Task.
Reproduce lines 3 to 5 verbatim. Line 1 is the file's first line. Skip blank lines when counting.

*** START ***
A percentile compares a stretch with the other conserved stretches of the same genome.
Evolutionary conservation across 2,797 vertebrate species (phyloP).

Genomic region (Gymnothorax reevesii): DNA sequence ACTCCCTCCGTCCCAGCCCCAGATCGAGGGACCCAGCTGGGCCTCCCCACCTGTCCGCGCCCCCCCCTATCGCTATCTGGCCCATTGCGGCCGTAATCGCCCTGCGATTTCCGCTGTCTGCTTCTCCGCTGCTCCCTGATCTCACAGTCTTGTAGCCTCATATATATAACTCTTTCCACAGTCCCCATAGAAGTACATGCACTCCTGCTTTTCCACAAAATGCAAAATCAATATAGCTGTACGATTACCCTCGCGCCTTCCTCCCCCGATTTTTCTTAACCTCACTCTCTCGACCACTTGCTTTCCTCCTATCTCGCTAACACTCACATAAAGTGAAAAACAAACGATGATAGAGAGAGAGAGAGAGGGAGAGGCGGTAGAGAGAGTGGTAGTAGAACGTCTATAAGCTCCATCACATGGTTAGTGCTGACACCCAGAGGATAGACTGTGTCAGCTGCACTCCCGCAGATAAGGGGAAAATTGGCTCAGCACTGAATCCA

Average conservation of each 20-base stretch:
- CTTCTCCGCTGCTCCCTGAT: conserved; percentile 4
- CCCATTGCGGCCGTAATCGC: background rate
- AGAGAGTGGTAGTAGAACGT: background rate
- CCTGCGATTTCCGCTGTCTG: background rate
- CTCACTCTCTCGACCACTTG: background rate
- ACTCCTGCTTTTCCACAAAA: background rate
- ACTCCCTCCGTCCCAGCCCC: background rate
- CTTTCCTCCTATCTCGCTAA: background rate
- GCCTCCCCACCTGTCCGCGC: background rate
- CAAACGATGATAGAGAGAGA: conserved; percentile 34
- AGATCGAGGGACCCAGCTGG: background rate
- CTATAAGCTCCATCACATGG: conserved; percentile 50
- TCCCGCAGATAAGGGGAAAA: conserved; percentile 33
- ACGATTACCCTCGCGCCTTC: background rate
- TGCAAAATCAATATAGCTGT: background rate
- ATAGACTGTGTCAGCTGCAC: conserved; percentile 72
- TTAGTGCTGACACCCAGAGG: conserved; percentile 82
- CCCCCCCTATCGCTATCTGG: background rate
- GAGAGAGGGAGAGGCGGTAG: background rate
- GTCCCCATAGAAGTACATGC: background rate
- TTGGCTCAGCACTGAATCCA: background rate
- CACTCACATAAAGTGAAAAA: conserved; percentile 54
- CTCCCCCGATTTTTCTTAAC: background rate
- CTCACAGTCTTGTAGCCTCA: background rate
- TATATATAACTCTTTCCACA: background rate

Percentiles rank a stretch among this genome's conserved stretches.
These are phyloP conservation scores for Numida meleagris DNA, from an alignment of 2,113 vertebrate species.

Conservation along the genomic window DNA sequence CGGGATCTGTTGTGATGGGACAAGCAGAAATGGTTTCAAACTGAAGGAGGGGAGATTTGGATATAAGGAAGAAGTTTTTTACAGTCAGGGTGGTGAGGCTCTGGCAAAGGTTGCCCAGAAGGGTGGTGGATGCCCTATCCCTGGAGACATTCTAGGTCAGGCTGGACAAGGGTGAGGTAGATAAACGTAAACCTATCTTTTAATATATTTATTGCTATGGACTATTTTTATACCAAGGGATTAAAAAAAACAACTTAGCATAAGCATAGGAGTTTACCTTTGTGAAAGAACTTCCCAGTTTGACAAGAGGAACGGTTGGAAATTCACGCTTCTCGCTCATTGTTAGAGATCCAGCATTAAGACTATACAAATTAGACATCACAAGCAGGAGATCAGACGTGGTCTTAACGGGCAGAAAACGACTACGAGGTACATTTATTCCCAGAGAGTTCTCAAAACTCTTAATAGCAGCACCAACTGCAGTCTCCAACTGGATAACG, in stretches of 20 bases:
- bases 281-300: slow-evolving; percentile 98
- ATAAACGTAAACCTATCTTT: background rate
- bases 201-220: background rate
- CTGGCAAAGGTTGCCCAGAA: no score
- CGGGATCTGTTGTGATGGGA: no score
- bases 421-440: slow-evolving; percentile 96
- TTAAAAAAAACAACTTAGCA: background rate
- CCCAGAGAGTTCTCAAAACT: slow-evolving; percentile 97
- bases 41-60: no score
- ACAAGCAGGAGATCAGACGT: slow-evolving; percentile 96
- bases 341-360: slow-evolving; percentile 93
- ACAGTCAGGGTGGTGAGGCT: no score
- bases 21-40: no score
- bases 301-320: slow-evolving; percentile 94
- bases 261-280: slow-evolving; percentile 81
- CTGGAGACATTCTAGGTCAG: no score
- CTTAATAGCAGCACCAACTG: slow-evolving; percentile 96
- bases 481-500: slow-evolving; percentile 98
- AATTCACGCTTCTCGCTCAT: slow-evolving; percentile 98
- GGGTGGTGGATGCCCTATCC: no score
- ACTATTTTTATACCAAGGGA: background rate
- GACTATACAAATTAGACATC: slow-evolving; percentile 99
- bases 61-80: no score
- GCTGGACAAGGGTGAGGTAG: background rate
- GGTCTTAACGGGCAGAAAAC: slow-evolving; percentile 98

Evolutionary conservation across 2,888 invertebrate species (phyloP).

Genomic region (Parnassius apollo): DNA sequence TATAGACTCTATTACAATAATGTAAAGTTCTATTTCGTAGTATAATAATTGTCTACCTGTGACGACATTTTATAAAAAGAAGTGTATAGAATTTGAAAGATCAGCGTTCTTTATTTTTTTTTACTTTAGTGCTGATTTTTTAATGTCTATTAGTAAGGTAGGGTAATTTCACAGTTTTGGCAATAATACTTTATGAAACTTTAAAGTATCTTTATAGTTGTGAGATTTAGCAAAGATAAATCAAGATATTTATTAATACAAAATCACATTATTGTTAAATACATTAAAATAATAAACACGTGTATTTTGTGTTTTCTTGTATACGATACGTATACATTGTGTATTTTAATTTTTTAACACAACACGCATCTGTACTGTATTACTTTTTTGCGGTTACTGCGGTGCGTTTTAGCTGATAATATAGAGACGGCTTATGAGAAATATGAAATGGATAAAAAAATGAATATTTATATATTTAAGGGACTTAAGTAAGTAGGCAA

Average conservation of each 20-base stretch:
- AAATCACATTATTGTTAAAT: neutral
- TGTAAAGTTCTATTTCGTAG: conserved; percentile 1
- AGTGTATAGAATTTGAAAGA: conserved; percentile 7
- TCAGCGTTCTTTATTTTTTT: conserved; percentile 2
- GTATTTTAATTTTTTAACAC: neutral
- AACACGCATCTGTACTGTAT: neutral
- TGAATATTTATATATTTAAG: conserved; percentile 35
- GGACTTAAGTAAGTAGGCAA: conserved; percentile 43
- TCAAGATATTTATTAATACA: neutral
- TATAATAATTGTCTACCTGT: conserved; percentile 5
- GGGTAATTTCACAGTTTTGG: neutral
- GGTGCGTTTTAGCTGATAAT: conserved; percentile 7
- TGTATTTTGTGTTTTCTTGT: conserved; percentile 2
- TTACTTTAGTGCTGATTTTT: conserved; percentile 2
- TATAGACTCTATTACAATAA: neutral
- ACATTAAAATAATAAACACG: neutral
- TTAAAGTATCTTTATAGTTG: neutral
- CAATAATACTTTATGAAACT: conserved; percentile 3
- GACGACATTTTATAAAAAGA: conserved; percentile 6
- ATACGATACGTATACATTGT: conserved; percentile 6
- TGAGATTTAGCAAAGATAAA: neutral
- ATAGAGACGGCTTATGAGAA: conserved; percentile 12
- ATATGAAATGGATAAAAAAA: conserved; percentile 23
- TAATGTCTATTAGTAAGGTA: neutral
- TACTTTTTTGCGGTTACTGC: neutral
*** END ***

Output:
Genomic region (Gymnothorax reevesii): DNA sequence ACTCCCTCCGTCCCAGCCCCAGATCGAGGGACCCAGCTGGGCCTCCCCACCTGTCCGCGCCCCCCCCTATCGCTATCTGGCCCATTGCGGCCGTAATCGCCCTGCGATTTCCGCTGTCTGCTTCTCCGCTGCTCCCTGATCTCACAGTCTTGTAGCCTCATATATATAACTCTTTCCACAGTCCCCATAGAAGTACATGCACTCCTGCTTTTCCACAAAATGCAAAATCAATATAGCTGTACGATTACCCTCGCGCCTTCCTCCCCCGATTTTTCTTAACCTCACTCTCTCGACCACTTGCTTTCCTCCTATCTCGCTAACACTCACATAAAGTGAAAAACAAACGATGATAGAGAGAGAGAGAGAGGGAGAGGCGGTAGAGAGAGTGGTAGTAGAACGTCTATAAGCTCCATCACATGGTTAGTGCTGACACCCAGAGGATAGACTGTGTCAGCTGCACTCCCGCAGATAAGGGGAAAATTGGCTCAGCACTGAATCCA

Average conservation of each 20-base stretch:
- CTTCTCCGCTGCTCCCTGAT: conserved; percentile 4